Calver Sough Garden Centre is managed by Vicky Shaw and her brother Jim. The business was founded 29 years ago by their father and has gained an excellent reputation for its wide range of quality plants, trees and shrubs. Indoor facilities include a gift shop and the recently-opened Garden Room Caf�, which serves locally-sourced food made on the premises. The new caf� is already proving to be very popular.
Although the old village of Calver is located only a short distance from this busy crossroads, it is one of the quietest and most peaceful villages you could wish to find, largely because it is entirely by-passed by the A623 and the A625, which form two sides of a triangle of land which has the village street as its hypotenuse.
The centrepiece of the little square at the heart of the village is an iron lamp standard, supported on a base comprising three stone plinths, all of different dimensions. Various inscriptions on the plinths celebrate the Coronation of Queen Victoria, the Coronation of George V and the Silver Jubilee of Elizabeth II. One of the old stone buildings surrounding the square accommodates the village post office, which sits at the foot of a steep mound, where buildings rise, one above the other, to the Derwentwater Arms, whose high-level terrace provides a perfect view over the village cricket field. The cricket club is one of the oldest in the country and once entertained Princess Victoria (as she then was) as a spectator.
The village street, flanked by stone cottages, both old and new, vaguely follows the meanderings of a stream, which plays a game of hide-and-seek, making unexpected appearances at the foot of cottage gardens, first on one side of the road and then on the other flank. Along with the collection of idyllic cottages, there is a chapel of 1860 and a modern village hall. This blissful vision of Old England comes to an abrupt halt when the village street meets the busy A623.
However, the village of Calver continues on the far side of the main road, where a line of pretty cottages terminates in the Derbyshire Craft Centre, home to a wonderful collection of crafts and pottery, as well as a very popular caf� with delicious home-baked food. Now one of the Peak District’s top attractions, the centre was founded in 1981 by Christine Lowe. A former post office in the line of cottages immediately beyond the craft centre has been converted into the Calver Mill Gallery. It was founded in 2004 by Peter Gill as a showcase for his dramatic landscape and townscape paintings, which are unusual in being painted with a decorator’s filler tool rather than a brush.
This part of the village is overlooked by Calver Mill, which began life as a cotton mill, became a store for the Ministry of Supply in the Second World War, went on to become a factory for the manufacture of stainless steel goods and has now been converted into a block of luxury apartments. Thanks to its austere fa�ade and massive bulk, the building was able to masquerade as the notorious Colditz prisoner-of-war camp for a popular 1970s’ television series.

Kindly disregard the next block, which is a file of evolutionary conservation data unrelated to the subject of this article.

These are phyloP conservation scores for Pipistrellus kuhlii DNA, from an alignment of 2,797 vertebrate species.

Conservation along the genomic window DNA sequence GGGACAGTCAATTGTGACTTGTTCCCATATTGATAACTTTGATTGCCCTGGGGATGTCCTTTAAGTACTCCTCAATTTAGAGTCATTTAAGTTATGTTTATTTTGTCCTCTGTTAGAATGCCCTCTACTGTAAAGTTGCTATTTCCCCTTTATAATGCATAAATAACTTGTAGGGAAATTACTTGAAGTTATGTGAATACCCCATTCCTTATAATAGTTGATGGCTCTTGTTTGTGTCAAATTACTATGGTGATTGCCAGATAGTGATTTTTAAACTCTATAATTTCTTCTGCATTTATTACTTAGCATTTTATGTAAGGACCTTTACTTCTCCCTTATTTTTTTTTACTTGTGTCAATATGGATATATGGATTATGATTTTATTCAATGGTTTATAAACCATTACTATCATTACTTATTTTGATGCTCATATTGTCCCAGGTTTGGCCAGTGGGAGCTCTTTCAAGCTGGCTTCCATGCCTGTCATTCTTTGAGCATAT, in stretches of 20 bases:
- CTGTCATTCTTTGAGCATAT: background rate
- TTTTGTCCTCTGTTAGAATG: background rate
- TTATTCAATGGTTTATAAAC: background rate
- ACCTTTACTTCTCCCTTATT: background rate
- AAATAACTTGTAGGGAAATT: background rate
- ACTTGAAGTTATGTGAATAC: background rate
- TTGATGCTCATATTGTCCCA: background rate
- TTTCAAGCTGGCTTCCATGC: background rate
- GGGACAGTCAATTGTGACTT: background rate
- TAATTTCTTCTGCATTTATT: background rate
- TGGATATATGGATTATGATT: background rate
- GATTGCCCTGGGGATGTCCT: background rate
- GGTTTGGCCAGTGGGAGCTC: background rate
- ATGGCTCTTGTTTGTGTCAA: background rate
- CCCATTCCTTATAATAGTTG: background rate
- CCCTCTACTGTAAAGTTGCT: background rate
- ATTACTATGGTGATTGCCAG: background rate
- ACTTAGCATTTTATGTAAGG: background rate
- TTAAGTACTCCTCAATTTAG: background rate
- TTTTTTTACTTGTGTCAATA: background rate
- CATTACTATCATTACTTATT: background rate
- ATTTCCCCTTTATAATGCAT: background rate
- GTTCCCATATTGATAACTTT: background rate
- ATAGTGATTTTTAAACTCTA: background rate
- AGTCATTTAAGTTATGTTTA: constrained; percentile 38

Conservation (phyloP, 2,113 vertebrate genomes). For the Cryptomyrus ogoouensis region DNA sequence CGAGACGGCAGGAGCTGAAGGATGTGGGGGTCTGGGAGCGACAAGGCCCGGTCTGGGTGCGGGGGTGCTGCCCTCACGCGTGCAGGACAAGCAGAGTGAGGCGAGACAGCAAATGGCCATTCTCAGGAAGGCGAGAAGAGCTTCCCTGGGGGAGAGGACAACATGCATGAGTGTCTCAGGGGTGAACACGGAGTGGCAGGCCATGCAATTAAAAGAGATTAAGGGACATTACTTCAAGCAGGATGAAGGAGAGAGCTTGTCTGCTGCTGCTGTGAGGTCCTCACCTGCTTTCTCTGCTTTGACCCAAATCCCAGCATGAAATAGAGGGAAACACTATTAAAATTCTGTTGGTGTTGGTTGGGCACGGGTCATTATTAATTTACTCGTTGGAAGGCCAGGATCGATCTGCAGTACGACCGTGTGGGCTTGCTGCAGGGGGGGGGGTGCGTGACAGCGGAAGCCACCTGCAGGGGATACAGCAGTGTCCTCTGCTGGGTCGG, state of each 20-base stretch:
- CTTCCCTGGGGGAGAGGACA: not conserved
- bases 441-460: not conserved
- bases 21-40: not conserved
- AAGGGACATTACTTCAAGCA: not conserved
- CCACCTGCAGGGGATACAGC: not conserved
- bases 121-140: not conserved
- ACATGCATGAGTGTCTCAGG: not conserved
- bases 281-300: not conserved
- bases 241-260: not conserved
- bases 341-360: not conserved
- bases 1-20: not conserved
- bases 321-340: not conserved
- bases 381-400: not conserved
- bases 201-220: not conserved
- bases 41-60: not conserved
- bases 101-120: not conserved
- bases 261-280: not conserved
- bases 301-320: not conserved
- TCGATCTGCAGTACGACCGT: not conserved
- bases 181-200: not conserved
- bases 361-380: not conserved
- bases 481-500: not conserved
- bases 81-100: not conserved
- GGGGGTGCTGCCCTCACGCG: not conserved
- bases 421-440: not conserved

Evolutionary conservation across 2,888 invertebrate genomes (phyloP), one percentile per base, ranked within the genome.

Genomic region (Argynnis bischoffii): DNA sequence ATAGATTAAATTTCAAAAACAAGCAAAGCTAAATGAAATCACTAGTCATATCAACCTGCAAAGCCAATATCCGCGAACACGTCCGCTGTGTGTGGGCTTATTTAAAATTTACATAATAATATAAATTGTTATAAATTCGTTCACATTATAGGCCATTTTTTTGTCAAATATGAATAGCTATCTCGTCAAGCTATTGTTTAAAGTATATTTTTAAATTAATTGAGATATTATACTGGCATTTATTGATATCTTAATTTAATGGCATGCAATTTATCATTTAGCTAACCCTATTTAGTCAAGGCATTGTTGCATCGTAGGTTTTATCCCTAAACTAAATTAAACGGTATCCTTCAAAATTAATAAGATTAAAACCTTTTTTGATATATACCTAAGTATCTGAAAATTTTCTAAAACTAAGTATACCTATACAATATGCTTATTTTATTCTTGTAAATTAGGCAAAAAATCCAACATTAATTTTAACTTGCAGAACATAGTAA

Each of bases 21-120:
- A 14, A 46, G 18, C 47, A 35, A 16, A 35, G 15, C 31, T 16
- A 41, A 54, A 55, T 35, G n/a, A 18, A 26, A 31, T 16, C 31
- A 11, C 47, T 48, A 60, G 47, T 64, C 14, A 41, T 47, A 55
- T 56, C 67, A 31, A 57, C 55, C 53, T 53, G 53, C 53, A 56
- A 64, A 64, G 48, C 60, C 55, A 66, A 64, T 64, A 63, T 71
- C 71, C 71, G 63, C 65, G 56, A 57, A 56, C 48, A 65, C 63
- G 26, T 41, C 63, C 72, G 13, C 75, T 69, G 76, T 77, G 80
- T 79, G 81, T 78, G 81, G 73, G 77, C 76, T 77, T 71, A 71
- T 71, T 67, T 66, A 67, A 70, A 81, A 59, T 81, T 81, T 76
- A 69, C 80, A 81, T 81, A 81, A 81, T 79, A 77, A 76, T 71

The boundary between the villages of Calver and Curbar is the River Derwent, crossed by an old triple-arched bridge and a modern road bridge that acts as a by-pass for the A623. The first building in Curbar is the Bridge Inn, the very epitome of a picturesque country inn with its creeper-clad walls. A large beer garden to the rear of the pub is a huge attraction on sunny days because it overlooks the River Derwent.
The lower part of the village has two buildings which serve the communities of Froggatt and Calver as well as Curbar: St Paul’s Church, with its prominent open belfry and clock-tower at the pinnacle of a neat, symmetrical fa�ade that was unkindly described by Nikolaus Pevsner as ‘rock-faced’, and Curbar School, housed in a Victorian building with sensitively-designed modern additions. The school has received a glowing Ofsted report.
Curbar Lane makes a long climb from the valley floor to the heights of Curbar Edge. The road is flanked on both sides by highly desirable properties, with older, smaller cottages set by the roadside and newer, larger houses set back from the road behind high hedges. A diversion to the left along Pinfold Hill leads to the village well, marked by a structure that historian Louis McMeeken has likened to ‘two sentry boxes’. The odd little building is fronted by seven oblong slabs of stone set vertically in the ground.
This vertical arrangement of stone slabs seems to be a local speciality because it has also been used to construct the garden wall of a cottage on Curbar Lane. After leaving the last of the cottages, the lane follows a steep hairpin bend to Curbar Gap, a V-shaped gash in the great gritstone ridge of Curbar Edge, where all the world seems to be at play.